The Music is The Floo'ers o' the Forest (Flowers of the Forest) written as a lament for the Scots killed at the Battle of Flodden in 1513.
Sung by Dick Gaughan.
The Royal Navy's Operation Deadlight
was the executive action which led to the sinking of 116 German U-Boats off Northern Ireland and Donegal between 27 November 1945 and 12 February 1946.
Because the imminent onset of winter and its associated rough seas in the area to the north west of Loch Ryan and Lisahally would make the towing and sinking of the U-Boats a hazardous task, it was decided that the action should be initiated without delay. The formal order for Operation Deadlight, which was issued on 14 November, involved just 30 U-Boats from Lisahally. The Operation itself started on 25 November, but Phase 1 was concerned with the U-Boats from Loch Ryan.
Phase 2 started on 29 December 1945 and, despite the relatively small number of U-Boats from Lisahally (only 26% of the total sunk), it was a major exercise which involved more Royal Navy and other vessels than the number ofU-Boats themselves.
The surface fleet, which included 19 destroyers and frigates -
of which three belonged to the Polish Navy - and which was under the
overall command of Captain St.J A Micklethwait, DSO**, RN,
(Captain (D) 17th Flotilla) - was moored at Moville near the mouth of
The arrangements were that each day during the operation,
small groups of U-Boats would be brought down river from Lisahally by
skeleton German crews, who would handover each U-boat to one of the surface vessels, disembark, and then be ferried back to Lisahally.
The aim was that the U-Boats should then be towed (unmanned) to a designated position 130 miles to the north west of Lough Foyle, where they would be sunk. The prime method was to be by the use of demolition charges, however if weather conditions allowed, three were to be sunk by torpedo from the submarine HMS Templar. If any of these methods of disposal failed, then the U-Boats were to be sunk by gunfire.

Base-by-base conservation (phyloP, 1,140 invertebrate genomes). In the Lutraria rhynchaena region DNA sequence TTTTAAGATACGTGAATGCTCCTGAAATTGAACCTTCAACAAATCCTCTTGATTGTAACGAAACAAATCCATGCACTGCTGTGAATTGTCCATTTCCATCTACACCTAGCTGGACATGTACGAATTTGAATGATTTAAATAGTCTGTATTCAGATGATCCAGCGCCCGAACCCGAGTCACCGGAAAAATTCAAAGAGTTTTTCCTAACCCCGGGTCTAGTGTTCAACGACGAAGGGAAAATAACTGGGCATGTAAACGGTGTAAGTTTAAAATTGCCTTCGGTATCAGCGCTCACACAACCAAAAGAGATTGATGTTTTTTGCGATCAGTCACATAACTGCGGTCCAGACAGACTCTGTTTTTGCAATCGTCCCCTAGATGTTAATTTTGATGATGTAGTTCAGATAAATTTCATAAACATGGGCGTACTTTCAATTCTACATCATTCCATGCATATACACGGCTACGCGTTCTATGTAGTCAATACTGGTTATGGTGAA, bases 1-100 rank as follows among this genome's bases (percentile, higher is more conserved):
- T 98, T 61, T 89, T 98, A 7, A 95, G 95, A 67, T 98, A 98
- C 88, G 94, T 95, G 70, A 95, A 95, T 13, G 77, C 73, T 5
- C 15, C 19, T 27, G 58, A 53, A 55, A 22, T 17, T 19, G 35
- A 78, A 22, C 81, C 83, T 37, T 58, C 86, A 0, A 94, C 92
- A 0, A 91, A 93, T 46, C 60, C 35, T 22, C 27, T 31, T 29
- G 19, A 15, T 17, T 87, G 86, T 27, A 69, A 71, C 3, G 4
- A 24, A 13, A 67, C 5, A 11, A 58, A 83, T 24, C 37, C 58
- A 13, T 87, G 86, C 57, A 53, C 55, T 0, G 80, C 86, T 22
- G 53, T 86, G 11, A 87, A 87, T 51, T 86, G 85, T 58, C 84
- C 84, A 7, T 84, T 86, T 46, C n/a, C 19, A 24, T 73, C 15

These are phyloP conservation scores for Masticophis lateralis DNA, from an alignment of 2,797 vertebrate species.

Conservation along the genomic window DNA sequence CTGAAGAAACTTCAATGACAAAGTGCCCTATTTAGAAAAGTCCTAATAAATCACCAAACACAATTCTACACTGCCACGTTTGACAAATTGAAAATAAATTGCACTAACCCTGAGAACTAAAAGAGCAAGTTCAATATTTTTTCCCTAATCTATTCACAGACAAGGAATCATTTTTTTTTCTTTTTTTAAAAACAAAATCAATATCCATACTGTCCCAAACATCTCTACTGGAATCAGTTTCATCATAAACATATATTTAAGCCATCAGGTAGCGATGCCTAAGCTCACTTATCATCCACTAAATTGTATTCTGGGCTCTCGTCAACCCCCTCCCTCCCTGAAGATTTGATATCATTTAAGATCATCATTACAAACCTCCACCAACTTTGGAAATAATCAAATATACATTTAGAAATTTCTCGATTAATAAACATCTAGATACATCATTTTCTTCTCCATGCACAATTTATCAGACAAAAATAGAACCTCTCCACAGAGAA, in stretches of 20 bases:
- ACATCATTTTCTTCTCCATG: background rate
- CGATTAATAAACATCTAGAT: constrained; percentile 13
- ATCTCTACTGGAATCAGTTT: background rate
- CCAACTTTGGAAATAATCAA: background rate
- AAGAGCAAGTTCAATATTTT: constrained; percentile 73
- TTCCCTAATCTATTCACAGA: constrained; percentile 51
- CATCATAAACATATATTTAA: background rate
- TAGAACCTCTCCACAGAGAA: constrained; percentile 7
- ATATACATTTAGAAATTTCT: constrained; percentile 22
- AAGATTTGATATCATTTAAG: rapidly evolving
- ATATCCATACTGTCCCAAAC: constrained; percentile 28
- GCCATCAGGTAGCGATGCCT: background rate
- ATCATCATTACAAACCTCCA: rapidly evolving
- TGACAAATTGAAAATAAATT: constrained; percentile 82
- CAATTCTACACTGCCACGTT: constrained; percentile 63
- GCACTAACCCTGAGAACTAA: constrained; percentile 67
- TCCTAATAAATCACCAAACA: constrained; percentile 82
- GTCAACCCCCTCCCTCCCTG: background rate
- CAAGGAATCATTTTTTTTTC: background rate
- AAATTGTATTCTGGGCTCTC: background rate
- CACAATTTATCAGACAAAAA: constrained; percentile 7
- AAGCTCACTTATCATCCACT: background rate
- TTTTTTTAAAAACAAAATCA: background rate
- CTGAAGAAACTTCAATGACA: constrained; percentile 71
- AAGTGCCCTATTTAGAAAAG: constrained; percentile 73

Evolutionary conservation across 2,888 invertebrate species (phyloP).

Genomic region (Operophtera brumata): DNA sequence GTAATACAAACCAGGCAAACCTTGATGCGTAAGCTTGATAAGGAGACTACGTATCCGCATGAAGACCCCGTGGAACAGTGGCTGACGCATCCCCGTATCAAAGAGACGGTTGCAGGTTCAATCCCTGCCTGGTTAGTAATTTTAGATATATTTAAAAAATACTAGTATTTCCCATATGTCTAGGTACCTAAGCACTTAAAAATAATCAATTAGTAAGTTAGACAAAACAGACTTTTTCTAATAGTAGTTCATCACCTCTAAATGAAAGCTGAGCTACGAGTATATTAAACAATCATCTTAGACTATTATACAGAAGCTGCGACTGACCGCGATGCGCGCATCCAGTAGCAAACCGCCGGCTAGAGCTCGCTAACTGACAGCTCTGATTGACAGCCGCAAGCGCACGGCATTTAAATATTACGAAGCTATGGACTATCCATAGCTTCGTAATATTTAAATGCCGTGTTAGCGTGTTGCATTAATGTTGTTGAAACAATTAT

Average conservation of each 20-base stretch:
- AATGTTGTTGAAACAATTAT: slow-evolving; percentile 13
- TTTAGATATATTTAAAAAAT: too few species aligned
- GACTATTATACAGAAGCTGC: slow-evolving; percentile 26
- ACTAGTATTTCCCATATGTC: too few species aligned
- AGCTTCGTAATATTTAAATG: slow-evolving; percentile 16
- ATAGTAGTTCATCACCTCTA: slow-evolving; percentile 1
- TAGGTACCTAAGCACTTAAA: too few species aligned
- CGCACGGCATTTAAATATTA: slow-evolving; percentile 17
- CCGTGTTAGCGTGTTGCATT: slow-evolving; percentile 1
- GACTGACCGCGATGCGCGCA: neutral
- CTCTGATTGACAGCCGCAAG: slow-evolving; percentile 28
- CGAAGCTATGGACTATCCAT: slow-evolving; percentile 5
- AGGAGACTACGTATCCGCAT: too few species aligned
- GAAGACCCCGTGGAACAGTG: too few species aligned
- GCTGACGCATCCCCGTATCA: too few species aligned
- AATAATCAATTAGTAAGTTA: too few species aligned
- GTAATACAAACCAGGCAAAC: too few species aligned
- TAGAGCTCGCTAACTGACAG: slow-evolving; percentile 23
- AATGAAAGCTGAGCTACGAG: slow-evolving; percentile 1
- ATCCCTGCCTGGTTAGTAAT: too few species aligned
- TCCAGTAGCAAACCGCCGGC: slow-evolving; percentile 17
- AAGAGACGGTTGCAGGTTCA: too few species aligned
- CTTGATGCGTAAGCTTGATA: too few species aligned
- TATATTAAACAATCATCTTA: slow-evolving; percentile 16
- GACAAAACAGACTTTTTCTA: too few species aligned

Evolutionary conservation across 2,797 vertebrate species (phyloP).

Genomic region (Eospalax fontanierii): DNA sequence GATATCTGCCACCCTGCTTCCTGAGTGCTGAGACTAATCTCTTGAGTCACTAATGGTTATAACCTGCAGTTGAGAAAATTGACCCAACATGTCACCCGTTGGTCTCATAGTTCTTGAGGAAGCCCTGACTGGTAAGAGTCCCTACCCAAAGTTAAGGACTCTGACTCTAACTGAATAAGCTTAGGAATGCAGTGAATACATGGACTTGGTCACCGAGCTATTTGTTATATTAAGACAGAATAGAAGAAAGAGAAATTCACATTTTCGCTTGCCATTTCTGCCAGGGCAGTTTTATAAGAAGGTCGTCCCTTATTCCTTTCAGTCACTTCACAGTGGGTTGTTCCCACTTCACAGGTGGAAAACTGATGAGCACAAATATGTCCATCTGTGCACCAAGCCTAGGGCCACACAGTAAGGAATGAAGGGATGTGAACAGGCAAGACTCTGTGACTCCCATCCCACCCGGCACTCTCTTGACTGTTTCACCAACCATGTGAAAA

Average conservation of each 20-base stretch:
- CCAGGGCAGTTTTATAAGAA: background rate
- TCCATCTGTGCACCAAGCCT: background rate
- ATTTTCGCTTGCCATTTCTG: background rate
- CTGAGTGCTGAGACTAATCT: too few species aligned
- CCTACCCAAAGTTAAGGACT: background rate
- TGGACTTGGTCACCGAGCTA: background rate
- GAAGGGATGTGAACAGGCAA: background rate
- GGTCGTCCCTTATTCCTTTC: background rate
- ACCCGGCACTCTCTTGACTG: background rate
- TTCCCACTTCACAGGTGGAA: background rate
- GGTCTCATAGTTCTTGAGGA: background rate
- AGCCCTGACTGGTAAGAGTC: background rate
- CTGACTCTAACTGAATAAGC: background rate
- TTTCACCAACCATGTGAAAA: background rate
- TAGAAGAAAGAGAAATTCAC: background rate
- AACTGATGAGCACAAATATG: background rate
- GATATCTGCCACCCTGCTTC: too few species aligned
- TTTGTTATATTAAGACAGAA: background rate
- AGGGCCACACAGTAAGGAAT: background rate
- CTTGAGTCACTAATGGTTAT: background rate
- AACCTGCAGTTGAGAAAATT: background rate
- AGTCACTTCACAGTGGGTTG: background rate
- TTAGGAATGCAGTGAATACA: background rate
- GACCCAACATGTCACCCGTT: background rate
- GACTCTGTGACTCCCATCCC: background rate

As expected, the weather was particularly bad in December 1945 and
January 1946, and the planned disposal arrangements did not work on the vast majority of occasions, especially as far as the plans for sinking the U-Boats with demolition charges were concerned. There were also major problems with the towing of the unmanned U-Boats by vessels which were not suited to such activity.
Comparison of the planned disposal arrangements for the 30 U-Boats from Lisahally with what actually happened shows the scale of disruption to the plans.
Not a single one of the U-Boats were sunk by demolition charges, and only one was sunk by torpedo. Of the remaining 29, three foundered under tow and 24 were sunk by gunfire before they ever reached the designated scuttling area.
The remaining two were sunk by gunfire in the scuttling area, as it was far too dangerous to follow the pre-planned demolition procedure.
Of the U-Boats from Lisahally sunk in Operation Deadlight, 28
were sunk between 29 December 1945 and 8 January 1946, and the remaining two, U-975 and U-3514, were sunk on 10 and 12 February 1946 respectively.
The 30 U-Boats concerned were:
U-244, U-278, U-294, U-363, U-516, U-541, U-668, U-764, U-802, U-825, U-861, U-874, U-875, U-883, U-901, U-930, U-975, U-1010, U-1022, U-1023, U-1109, U-1165, U-2336, U-2341, U-2351, U-2356, U-2502, U-2506, U-2511 and U-3514.